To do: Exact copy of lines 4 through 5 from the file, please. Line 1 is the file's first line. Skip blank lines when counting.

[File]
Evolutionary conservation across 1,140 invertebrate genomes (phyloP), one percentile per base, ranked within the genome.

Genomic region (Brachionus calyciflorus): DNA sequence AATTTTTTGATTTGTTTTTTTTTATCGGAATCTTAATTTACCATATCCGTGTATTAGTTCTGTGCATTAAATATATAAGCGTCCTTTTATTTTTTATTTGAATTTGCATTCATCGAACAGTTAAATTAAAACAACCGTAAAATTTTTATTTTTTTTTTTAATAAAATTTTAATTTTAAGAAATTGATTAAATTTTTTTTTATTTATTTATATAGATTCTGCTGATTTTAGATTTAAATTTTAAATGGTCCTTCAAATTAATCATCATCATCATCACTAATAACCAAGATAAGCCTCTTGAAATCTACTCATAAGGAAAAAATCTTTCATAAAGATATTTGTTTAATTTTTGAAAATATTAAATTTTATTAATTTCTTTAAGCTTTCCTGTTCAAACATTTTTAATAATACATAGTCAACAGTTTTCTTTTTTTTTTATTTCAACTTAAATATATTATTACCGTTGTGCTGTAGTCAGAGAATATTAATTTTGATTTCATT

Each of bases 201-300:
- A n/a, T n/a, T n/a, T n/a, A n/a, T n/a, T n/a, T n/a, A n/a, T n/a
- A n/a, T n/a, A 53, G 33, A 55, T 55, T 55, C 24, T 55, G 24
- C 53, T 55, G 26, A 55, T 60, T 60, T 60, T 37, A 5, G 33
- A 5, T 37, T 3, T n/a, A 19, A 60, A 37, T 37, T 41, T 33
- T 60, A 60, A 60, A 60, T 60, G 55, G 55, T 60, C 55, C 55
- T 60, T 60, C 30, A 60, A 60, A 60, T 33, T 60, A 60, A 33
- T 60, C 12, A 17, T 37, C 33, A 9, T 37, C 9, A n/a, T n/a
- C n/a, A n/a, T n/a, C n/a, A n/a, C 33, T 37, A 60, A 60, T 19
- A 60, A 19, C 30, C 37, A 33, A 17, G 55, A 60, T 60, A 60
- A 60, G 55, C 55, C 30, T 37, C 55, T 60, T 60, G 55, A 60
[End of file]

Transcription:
- A n/a, T n/a, T n/a, T n/a, A n/a, T n/a, T n/a, T n/a, A n/a, T n/a
- A n/a, T n/a, A 53, G 33, A 55, T 55, T 55, C 24, T 55, G 24